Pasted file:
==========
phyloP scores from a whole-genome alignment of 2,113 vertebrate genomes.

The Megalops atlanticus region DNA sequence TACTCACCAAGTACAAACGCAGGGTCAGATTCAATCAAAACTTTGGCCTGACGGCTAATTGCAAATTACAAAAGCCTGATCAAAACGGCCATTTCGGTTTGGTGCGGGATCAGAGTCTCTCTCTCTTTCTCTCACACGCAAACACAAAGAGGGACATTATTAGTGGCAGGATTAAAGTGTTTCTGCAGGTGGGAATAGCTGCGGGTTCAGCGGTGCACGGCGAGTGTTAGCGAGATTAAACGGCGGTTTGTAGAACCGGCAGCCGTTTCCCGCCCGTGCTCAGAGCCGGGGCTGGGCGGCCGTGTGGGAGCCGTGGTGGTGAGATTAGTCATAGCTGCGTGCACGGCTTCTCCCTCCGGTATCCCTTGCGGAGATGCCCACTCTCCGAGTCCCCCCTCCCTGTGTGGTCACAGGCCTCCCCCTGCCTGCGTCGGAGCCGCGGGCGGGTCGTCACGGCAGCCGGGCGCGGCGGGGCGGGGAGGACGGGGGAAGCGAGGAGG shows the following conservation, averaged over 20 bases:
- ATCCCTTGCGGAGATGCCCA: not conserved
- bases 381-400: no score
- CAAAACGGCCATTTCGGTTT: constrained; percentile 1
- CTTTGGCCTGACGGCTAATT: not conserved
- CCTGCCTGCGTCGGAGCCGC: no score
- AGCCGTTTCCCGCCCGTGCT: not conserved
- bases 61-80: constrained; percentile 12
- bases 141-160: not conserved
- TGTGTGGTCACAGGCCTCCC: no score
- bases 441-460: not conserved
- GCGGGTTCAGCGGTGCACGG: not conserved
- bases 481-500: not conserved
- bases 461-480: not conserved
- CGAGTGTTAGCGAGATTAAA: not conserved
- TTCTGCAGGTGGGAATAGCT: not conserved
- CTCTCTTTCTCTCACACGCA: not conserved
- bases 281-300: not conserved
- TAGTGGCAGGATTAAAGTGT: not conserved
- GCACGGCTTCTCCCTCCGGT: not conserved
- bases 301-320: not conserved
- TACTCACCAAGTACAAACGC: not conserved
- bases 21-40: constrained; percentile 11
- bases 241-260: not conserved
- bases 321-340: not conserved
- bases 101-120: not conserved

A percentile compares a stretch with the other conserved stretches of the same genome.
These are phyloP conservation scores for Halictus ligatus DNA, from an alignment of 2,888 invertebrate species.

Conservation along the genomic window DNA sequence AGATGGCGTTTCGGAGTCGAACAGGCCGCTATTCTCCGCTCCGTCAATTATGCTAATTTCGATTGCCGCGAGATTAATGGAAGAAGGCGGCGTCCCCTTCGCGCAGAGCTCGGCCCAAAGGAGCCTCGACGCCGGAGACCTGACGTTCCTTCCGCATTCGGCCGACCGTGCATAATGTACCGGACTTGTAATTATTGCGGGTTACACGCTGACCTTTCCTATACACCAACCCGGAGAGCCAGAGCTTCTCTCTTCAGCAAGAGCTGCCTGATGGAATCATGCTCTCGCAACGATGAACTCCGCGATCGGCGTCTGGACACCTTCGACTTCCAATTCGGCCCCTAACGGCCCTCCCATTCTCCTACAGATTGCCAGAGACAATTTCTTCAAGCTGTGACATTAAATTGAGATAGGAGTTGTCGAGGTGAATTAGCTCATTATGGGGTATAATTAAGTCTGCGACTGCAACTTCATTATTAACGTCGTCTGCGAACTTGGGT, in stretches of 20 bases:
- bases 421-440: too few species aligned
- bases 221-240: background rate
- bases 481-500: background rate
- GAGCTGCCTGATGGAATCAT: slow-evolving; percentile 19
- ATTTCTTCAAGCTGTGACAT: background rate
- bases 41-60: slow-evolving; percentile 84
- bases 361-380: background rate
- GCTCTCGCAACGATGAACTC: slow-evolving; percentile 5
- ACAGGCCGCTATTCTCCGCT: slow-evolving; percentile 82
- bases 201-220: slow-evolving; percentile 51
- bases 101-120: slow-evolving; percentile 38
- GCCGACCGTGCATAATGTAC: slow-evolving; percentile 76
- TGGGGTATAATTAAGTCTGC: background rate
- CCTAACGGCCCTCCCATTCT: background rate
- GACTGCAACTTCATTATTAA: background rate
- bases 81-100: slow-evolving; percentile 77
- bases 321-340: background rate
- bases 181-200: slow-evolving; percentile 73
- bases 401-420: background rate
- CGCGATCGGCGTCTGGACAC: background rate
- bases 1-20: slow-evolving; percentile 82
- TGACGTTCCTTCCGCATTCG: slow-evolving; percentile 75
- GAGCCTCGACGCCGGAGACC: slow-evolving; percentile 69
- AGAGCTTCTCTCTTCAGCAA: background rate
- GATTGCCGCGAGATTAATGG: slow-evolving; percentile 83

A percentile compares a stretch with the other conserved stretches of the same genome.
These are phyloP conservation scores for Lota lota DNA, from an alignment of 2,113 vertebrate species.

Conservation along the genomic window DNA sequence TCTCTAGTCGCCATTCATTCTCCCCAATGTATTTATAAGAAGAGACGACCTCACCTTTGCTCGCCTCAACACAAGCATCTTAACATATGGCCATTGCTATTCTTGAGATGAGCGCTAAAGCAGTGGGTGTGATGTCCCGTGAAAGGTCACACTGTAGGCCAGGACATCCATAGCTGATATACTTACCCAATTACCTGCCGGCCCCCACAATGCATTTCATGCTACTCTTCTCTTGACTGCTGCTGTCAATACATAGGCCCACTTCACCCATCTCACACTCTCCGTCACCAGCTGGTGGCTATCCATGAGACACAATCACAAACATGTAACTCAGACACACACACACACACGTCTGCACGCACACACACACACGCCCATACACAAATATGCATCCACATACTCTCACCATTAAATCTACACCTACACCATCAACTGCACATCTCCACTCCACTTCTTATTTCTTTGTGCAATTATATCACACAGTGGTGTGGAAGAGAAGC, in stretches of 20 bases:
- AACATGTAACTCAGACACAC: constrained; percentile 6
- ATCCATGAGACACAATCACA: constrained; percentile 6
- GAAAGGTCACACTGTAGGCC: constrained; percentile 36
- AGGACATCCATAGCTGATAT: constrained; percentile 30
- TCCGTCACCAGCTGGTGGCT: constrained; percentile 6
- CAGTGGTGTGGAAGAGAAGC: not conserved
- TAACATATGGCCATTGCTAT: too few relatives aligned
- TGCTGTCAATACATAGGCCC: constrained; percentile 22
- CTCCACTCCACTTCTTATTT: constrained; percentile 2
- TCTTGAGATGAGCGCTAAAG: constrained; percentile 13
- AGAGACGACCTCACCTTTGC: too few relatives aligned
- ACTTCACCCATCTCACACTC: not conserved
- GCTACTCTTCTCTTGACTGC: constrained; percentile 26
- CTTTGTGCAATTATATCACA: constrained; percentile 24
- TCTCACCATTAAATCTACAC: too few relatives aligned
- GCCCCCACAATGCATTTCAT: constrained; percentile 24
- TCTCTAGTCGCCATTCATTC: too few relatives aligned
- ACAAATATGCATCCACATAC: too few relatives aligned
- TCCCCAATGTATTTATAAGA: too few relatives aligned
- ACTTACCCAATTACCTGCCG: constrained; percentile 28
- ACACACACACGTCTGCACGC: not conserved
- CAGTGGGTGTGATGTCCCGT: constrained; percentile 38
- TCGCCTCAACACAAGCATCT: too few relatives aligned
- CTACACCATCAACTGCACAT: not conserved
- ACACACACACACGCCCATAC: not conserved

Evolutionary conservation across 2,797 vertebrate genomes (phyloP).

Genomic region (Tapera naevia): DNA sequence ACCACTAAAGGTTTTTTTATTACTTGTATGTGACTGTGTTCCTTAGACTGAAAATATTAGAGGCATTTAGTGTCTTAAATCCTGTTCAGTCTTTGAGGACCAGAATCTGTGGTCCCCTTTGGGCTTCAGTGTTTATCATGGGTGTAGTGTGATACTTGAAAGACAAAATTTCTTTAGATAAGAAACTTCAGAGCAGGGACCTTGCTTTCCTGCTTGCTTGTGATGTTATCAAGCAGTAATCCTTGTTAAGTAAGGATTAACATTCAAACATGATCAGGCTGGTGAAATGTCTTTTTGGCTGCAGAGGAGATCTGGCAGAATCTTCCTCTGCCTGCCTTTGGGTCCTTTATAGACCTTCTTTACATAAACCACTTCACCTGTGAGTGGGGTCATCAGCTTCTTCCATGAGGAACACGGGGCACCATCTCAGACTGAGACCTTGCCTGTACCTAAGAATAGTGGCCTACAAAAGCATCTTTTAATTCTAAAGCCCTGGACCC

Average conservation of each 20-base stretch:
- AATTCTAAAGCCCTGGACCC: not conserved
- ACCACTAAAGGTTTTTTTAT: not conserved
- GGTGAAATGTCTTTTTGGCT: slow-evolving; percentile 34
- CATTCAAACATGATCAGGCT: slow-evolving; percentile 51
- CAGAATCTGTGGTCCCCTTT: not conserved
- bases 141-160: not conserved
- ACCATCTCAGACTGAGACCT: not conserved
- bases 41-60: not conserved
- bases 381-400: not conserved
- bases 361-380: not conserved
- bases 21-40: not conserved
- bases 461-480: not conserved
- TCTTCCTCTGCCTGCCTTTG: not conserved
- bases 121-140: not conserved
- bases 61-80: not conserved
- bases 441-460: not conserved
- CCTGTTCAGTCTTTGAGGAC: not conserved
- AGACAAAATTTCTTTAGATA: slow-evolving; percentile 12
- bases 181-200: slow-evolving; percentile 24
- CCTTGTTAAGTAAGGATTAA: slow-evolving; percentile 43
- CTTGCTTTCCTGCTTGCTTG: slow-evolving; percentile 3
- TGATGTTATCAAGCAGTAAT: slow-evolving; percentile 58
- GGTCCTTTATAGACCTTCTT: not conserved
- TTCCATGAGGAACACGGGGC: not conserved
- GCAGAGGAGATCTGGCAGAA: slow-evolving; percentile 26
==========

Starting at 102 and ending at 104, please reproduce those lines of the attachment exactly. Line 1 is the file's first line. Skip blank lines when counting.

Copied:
- bases 441-460: not conserved
- CCTGTTCAGTCTTTGAGGAC: not conserved
- AGACAAAATTTCTTTAGATA: slow-evolving; percentile 12